Her smile, her joie de vivre, her commitment towards justice and peace are words that come to mind when one recalls Myriam Dessaivre, 26 years old, who lost her life on Sunday, August 9 in Niger.
Myriam and five other French youth were killed, together with the Nigerian driver and guide who accompanied them when they were visiting the Kouré giraffe reserve, 60 km southeast of the capital Niamey. These youth were on a humanitarian mission, with the NGO Acted, in a country that faces multiple crises and ranks at the bottom of the human development index.
Myriam, a martyr for peace, obtained a first degree in communication and information at the Catholic Institute of Toulouse and then a Master’s degree in peace studies at the Paris-Dauphine University. She specialized in political conflict resolution and the title of her thesis was: “The Colombian State and the FARC: is reconciliation possible?” She furthered her studies in this field through work in Colombia, Tunisia and Chad.
During a Peace Movement national council meeting held on June 18, 2016, Myriam spoke about the choice of her studies. She was then 21 years old. Today, her strong and meaningful words impress us even more. We quote what she said at the end of her talk: “I have the impression that there is a growth in the number of young people of our generation who want to promote peace. I think that social networks are contributing towards this, not only through the abandunce of bad news, but also because of the increase in some sort of “global solidarity”. Anger caused by horrible happenings, such as terrorist attacks, wars in the Middle East and famine, is transmitted instantly through social networks, and we are directly affected. We come to the point of asking ourselves: “When do I go there?” So, I’m not surprised that more young people seek professions that engage in work for peace. May be, we are simply looking for the means to live in a better world”.
Myriam learnt more about building this better world through the Focolare spirituality and her commitment as a member of the Focolare Youth Movement. Her father, Jean-Marie, who died in 2014, was a volunteer. Her friend Sophie, who was very upset, said: “She was my best friend. I met her during a Mariapolis in Lourdes, when I was 13. With her, you could have a good laugh about anything”. And she continued to testify: “She had strong convictions and defended the values of peace and justice. Her work was not easy, but she was passionate about it and it fulfilled her. It warms my heart to think that however unfair, terrible and violent her death was, it was not without meaning. She gave her life for what she believed was right.”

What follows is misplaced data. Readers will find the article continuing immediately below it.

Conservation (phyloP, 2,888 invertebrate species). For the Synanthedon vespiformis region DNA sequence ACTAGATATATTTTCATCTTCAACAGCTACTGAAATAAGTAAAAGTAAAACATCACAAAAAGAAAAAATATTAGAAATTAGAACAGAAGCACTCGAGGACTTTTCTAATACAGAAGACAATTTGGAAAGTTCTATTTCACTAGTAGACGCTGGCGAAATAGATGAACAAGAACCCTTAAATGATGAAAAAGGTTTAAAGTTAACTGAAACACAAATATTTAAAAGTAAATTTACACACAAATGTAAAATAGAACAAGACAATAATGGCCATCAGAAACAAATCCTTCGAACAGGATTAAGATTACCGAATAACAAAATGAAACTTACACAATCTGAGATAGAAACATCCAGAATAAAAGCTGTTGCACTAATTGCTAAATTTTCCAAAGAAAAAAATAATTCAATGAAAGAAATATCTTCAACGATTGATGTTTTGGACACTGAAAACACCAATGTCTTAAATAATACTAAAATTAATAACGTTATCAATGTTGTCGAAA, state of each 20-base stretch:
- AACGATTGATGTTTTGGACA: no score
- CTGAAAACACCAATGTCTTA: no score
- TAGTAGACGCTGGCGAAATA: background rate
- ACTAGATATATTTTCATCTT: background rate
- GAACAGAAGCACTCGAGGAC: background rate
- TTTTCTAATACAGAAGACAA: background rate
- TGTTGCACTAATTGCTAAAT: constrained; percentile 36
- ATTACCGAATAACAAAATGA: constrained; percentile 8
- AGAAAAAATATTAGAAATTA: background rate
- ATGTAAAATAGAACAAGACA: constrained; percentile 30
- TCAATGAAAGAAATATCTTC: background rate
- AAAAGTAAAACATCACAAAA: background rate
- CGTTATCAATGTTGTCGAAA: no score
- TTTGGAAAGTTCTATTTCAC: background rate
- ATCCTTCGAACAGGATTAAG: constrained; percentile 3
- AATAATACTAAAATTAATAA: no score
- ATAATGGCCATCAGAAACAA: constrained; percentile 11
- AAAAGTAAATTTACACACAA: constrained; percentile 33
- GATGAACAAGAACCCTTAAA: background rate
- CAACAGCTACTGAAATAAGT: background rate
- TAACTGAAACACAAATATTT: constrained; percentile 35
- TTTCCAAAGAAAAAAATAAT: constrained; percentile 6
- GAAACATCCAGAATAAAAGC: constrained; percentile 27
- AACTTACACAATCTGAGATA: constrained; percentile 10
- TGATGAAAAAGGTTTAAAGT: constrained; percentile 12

Carl, another friend of hers, described Myriam “as a radiant, humble and beautiful person who gave her life to serve life, peace and others”. Speaking about what her death meant to him, he said: “I realize that the message she composed through her life is being delivered to us thanks to her departure to heaven. In one way or another, each one of us gets a daily provision of bad deeds and/or the lack of doing something about them; this is the marytrdom of evil”.
Anne-Marie, a focolarina who knew her said: “Myriam fulfilled her dream, she satisfied her passion by joining her experience to her commitment in this field”. And she continued: “For the 120 Gen representatives from all over the world, who met for an online congress from August 7 to 14, it was evident that Miriam had to be the precious guardian angel for their Project #Daretocare, aimed at promoting initiatives on active citizenship in the fields of social justice, politics and economics”. Anne-Marie remarked: “It seems as if now Myriam is telling us: ‘Move on! Don’t waste time on useless things!”
Emilie Tévané, for Nouvelle Cité